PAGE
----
4. Learn other soft skills.
Being able to fit into a team of developers is a big factor to succeeding on a tech team, and it’s something that hiring managers value. How can you prove you’ll be able to work well with a team of developers? How can you show that you’ll know how to use your HTML and CSS skills on a larger project with other designers and devs?
Besides Git and GitHub, “you need soft skills like time management, project management, communication (oral and written), organization, and critical thinking,” says Tasha. “They need to be able to work in teams as well as be a resourceful independent worker.”
5. Get really, really good at CSS.
Another option is to dive deep on CSS.
“Often, front-end engineers that enjoy the visual output of their work might specialize in deep CSS knowledge,” says Whatmoor. That means learning advanced CSS, a CSS preprocessor like Sass, and getting great at Flexbox and CSS Grid. “Professionals successful in this type of role will need to become strong in Sass as well as keeping up to date on the latest practices in CSS.”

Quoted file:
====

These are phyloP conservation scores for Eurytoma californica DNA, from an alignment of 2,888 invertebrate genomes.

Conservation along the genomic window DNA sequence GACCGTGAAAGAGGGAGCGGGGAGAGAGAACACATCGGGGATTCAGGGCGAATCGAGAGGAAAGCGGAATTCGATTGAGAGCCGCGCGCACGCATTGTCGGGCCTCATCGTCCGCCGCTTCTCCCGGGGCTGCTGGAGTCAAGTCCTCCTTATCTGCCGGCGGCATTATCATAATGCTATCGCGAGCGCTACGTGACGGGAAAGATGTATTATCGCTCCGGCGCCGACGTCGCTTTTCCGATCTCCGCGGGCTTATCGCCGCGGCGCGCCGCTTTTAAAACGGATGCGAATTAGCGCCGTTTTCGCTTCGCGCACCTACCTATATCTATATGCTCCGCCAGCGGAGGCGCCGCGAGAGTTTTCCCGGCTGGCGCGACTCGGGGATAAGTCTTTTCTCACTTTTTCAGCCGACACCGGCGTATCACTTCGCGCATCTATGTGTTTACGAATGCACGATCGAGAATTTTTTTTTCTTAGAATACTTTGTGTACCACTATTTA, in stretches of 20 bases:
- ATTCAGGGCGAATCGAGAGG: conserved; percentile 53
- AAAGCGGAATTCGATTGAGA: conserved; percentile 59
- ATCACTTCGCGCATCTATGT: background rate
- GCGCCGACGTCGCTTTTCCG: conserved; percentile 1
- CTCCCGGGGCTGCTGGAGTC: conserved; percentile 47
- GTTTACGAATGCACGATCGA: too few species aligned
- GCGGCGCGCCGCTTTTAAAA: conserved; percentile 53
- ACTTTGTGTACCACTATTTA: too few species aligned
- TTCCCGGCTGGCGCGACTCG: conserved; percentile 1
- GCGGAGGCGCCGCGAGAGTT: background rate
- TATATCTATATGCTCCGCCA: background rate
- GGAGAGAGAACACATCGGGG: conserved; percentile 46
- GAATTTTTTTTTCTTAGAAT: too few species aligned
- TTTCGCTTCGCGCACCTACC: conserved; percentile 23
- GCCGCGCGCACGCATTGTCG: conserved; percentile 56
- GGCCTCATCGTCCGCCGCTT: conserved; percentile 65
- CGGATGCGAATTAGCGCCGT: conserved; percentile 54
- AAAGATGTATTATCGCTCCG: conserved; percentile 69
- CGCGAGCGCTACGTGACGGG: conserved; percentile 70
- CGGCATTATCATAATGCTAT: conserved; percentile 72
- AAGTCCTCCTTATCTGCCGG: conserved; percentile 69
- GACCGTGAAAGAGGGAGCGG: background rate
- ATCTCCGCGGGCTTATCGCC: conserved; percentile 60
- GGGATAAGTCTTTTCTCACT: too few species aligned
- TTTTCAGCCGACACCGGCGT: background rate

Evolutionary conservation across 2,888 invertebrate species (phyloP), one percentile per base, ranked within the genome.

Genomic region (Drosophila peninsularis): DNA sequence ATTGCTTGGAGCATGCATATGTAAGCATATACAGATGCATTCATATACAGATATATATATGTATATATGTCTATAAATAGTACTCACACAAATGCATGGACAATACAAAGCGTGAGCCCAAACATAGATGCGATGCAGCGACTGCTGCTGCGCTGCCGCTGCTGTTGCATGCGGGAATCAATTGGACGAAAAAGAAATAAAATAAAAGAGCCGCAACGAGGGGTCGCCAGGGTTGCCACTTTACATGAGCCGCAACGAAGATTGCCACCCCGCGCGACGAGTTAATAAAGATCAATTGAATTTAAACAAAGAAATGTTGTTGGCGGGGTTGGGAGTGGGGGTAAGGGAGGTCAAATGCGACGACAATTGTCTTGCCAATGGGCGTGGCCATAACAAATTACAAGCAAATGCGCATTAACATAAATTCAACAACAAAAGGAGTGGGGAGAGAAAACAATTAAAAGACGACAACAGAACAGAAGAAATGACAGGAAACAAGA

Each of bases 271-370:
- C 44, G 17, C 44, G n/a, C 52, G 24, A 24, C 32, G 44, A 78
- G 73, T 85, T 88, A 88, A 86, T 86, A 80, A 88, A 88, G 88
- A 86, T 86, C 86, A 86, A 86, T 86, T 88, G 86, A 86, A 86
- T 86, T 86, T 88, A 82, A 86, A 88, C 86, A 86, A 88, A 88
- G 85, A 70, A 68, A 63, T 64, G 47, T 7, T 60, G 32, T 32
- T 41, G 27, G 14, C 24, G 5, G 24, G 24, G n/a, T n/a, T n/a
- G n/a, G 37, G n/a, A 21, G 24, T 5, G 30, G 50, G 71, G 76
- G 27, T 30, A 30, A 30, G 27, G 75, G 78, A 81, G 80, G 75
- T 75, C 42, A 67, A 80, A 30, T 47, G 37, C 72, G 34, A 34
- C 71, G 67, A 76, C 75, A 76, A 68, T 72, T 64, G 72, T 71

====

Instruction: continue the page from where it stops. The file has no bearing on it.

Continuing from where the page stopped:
6. Get design skills.
If you’d like to be more of a designer-developer, you can build on your HTML and CSS knowledge with design skills. Getting great at visual design and user experience design can open you up to a whole world of creative roles.
7. Learn WordPress.
No matter what route you take, the great news is that HTML and CSS are part of almost every job in tech. Whatmoor says, “The good thing about coming in the door with HTML and CSS is that every tech team uses both. There is nearly always some work to be done in HTML and CSS.”
Want to go further beyond HTML and CSS? Skillcrush’s Break Into Tech course will teach you everything you need to know for a career in tech.